Opinion

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Lack of gadget know-how can put UK economy at risk

3 Mins

Today’s digital sector plays a major role in driving the economy, but for that to happen, the UK needs to think of both long and short term solutions. 

While focussing on educating brilliant young minds that could potentially become the next Mark Zuckerberg is, of course, a crucial factor, what about those who are already working class citizens? 

Due to employees who just don’t get gadgets, companies all over the country are having their growth potential limited. Last year, a Big Bang fair survey found that parents are so baffled by modern tech and gadgets that they had to ask their children how to use devices.

Furthermore, with O2’s findings that Britain will need 750,000 skilled digital workers by 2017, the UK can no longer afford to have most of the population unable to answer questions about tech and unconsciously steer people away from a potential digital path. 

So employers should turn their eyes to perhaps their most influential employees, those gathering experience, knowing the ins and outs of the company, the most likely to benefit from tech know-how… and the most likely to put corporate data at risk for lack of understanding.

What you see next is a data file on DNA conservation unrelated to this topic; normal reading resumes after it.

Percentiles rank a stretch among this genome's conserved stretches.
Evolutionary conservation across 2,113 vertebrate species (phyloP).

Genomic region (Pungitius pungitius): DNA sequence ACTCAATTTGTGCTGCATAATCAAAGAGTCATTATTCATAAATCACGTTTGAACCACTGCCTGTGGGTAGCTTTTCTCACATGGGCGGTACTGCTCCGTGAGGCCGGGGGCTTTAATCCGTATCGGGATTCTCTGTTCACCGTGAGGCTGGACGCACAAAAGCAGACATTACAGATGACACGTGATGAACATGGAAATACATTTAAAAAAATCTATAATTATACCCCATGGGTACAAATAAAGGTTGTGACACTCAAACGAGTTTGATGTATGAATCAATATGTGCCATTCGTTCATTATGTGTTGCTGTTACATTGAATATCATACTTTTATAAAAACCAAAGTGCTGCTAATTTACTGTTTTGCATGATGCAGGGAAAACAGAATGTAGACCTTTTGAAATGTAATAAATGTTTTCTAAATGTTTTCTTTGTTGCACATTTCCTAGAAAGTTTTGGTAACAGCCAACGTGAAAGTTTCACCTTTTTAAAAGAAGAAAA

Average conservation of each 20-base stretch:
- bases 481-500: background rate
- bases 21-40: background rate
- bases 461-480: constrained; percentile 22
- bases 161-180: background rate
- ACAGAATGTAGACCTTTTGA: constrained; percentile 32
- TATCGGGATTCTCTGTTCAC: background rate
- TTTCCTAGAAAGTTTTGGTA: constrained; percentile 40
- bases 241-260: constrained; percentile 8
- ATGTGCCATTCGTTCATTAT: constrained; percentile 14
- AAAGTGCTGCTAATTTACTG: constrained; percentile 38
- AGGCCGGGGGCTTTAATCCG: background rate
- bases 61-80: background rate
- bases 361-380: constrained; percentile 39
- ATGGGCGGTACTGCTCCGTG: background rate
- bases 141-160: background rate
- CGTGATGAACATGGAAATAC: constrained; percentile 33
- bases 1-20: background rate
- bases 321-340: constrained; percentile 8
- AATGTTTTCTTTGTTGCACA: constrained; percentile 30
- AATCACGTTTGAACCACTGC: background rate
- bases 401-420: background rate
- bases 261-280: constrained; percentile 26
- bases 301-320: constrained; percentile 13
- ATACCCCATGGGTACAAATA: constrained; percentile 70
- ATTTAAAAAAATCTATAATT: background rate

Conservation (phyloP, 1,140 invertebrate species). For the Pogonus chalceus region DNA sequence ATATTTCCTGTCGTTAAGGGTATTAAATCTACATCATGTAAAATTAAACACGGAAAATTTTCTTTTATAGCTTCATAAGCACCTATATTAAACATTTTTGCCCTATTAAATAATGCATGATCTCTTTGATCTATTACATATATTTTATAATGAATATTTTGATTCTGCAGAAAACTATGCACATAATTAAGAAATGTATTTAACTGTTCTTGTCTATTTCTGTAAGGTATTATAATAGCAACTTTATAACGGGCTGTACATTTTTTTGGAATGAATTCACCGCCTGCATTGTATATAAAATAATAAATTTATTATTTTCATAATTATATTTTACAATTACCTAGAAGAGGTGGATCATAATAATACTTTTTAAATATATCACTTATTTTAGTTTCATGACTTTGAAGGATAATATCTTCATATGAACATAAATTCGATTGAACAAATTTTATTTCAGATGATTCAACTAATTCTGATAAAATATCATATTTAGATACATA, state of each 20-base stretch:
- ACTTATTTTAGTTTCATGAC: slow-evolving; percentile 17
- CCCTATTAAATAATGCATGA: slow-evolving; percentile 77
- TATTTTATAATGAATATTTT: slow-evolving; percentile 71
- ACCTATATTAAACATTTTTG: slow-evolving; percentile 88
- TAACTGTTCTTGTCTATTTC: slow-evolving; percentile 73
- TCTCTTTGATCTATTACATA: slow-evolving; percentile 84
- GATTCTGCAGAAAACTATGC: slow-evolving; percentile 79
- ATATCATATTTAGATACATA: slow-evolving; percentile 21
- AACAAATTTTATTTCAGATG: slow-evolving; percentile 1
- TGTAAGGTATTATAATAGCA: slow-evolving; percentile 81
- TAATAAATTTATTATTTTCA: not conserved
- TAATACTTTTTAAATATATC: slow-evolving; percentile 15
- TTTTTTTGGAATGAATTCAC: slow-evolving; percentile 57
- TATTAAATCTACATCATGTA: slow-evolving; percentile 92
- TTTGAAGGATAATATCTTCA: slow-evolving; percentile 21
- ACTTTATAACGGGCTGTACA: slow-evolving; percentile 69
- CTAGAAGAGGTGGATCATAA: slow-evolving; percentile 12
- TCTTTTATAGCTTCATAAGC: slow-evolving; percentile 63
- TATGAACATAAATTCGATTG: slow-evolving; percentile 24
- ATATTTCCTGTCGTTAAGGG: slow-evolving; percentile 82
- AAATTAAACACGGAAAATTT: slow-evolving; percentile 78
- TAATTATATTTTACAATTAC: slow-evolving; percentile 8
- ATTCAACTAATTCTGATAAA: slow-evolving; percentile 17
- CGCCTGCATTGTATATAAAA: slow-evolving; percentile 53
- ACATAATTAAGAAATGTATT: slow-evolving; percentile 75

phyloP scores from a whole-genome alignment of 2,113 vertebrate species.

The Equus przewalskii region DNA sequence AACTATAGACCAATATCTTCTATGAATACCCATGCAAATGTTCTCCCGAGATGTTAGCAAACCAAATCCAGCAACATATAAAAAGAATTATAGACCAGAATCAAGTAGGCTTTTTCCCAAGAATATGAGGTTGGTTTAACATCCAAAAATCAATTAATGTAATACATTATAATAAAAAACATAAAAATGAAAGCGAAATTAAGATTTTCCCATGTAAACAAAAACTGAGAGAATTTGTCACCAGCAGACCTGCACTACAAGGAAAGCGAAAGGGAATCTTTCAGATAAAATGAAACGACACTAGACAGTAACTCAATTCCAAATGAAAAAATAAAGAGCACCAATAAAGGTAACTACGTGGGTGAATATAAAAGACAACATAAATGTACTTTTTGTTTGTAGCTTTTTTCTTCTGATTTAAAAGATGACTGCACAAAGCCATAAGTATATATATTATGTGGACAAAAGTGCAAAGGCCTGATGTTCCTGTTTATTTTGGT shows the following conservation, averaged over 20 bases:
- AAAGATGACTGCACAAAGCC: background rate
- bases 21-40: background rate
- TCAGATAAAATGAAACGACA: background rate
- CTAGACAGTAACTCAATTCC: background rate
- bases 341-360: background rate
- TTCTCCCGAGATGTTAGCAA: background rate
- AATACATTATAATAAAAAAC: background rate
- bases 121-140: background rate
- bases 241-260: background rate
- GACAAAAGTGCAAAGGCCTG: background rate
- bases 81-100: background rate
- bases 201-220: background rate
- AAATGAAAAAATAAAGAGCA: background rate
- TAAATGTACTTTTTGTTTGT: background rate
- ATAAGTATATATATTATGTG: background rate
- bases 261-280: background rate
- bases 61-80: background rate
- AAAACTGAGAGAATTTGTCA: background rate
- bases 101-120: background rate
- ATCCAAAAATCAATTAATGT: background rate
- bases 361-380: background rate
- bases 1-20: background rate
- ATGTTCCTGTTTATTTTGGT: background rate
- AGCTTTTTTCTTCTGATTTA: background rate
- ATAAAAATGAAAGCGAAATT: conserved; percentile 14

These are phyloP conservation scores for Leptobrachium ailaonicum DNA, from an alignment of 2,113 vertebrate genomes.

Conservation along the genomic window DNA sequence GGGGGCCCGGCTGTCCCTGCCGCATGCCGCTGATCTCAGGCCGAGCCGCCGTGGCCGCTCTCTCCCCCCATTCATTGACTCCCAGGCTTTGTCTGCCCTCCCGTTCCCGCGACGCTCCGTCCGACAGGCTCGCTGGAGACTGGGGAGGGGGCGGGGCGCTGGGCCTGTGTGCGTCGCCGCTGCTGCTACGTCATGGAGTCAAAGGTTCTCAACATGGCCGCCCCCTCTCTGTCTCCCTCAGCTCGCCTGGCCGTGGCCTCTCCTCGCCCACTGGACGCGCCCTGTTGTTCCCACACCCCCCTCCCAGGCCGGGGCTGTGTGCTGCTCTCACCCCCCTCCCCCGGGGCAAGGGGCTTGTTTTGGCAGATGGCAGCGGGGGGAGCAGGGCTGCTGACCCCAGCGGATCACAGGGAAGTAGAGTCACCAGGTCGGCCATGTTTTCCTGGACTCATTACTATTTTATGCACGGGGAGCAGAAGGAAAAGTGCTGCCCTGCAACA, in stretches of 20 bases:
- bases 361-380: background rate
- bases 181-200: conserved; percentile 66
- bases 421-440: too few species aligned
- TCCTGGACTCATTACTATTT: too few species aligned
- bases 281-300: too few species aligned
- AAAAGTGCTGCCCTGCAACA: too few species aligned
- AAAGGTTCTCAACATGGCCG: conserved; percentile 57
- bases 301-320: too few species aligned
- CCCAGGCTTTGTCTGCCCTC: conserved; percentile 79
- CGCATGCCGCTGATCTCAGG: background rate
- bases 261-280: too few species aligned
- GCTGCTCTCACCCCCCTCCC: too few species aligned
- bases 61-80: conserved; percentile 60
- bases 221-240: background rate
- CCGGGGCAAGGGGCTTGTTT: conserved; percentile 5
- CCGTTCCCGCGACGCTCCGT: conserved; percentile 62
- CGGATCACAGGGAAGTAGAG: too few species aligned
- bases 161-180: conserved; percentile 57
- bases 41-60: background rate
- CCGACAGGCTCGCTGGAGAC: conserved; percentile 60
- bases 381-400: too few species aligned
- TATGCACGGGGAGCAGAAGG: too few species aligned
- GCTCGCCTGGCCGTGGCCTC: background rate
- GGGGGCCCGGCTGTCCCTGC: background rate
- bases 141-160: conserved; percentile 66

What does it say, with the Bring Your Own Device (BYOD) in full swing, when only 17 per cent of the population know exactly what their mobile phones are capable of?

This is, quite frankly, shocking due to the fact that Britons have spent £355 per person over the last year on new technology devices, such as iPads, Kindles or smart phones; treating themselves to a national total of over 70m devices.

And does this mean that those in charge of speaking to customers may not completely understand what it is they’re selling?

It’s become increasingly more important to ensure that employees are not only computer literate, but tech-savvy as well. The reason I say this is because we seemingly still lack the basic skills needed for prior technology. After all, “new” has a quick turnover rate when it comes to the pace of technology.

It might be surprising, but this could largely be due to ‘tech block’, a mental barrier that prevents you from wanting to explore. The result is someone who uses outdated tools and becomes disgruntled by new technology. And despite what one might think, ‘tech block’ applies to the newer generation as well.

What it means is that technology is still not explained to the masses correctly and that although the government focusses on increasing digital skills in school, employers should do the same for current staff.

From ERP and CRM to wearable tech that tracks employee behaviour, employers should invest in educating their own staff of the benefits and consequences that technology can bring.

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